Next time a religious leader offers to bless or otherwise provide divine protection for your bicycle, let them do it.
Or do it yourself. Say prayers. Burn incense. Sacrifice a goat. String garlic on the spokes. Do whatever it takes to purge the evil bicycle demons.
Blessings work. I have learned this the hard way.
Last year, Team Youth Impact and I had our bicycles blessed at Ogden's Elim Lutheran Church before the MS-150 bicycle tour. If you're seeking a religion that has clout, the Lutherans do something right, because we had no flat tires or significant mechanical difficulties on last year's ride.
This year, for a variety of scheduling and weather reasons, we were not able to get our bikes blessed. Result?
Flat tires abounded. Half a dozen tubes deflated for no good reason. One tube, no kidding, committed suicide after I patched it.
It was not just our tires. Brakes grabbed, cables stretched, gears wobbled, chains flopped, and one wheel rim went so far out of kilter it resembled a potato chip.
We expect a certain level of mechanical challenge with bicycles built from a boneyard of donated junkers. But when one of the adults' hand-built personal machines, with new rims and tires, turned three inner tubes into unpatchable Swiss cheese in two days, we knew we were in trouble.
Being cursed is discouraging when you are steering a team of teen riders through a two-day bicycle tour, which is what I was doing Saturday and Sunday. A handful of wonderful friends and I took six kids from Youth Impact to the MS-150, a two-day bicycle tour of Cache County.
You, dear readers, made this possible.
You donated more than $7,200 to sponsor those kids and two staff members from Youth Impact, an inner-city youth program in Ogden. The Stewart Education Foundation was a wonderful help, but the bulk of the funds came from readers of this column who deluged me with checks of $10, $20 and up.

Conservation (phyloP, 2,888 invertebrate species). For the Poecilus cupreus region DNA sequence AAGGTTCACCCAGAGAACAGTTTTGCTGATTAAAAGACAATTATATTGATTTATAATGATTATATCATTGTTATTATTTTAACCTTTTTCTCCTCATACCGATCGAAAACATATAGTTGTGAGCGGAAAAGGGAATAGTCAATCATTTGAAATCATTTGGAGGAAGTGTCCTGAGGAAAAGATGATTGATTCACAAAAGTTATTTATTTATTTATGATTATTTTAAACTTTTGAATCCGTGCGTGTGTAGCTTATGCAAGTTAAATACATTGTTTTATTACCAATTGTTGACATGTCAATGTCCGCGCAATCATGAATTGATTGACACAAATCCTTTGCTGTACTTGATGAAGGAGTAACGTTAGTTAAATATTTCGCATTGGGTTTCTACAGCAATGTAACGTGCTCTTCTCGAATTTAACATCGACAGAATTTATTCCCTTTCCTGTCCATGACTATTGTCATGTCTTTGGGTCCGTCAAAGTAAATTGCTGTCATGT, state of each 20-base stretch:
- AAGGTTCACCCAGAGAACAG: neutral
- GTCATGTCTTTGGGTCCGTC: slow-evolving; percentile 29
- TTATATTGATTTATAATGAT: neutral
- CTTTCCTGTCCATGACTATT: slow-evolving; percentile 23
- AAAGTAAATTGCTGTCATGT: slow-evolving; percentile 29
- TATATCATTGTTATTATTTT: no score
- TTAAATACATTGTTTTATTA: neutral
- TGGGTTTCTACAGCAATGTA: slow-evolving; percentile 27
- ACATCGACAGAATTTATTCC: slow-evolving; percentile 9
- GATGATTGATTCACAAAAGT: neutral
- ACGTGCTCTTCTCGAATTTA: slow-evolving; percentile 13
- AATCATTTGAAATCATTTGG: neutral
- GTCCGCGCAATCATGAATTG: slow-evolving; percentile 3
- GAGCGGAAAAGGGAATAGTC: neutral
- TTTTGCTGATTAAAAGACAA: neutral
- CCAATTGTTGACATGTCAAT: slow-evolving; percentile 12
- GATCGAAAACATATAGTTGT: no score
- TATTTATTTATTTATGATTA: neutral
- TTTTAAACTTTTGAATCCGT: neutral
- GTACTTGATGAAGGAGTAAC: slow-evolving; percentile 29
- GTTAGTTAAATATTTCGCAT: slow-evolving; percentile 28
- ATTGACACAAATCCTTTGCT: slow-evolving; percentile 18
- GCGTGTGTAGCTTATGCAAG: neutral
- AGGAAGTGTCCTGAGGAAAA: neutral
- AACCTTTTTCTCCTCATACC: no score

How far up? Several of you should get naming rights to one of the kids.
All the money goes to the Multiple Sclerosis Society's Utah chapter for research and programs. To earn slots on the team, the kids did months of training rides, got their hands greasy fixing bikes and learned road skills that will keep them alive as they cycle through life.
The training showed. All six did 40 miles on Saturday. Four were alive enough to do it again Sunday.
Eighty miles is a lot, but even at the end, those kids sailed along, fresh as daisies as they drafted behind most of the adults at a peppy 17 miles per hour.
Where was I, their fearless captain?
Struggling to keep up and failing miserably. The term is "leading from the rear," usually a mile or so.
I blame the same demons who were flattening our tires.
They didn't puncture my tubes. Instead, they hung an invisible anchor off my rear axle. I sweated and strained, but I was pedaling through peanut butter the whole way.
So next year, if not sooner, I'm getting my bike blessed, putting a rosary in my seat pack and sprinkling my tires with holy water.
I'll also tuck a medal of Our Lady of Ghisallo next to that dependable patron saint of travelers, St. Christopher.
Who is Our Lady of Ghisallo? The patron saint of cyclists, of course.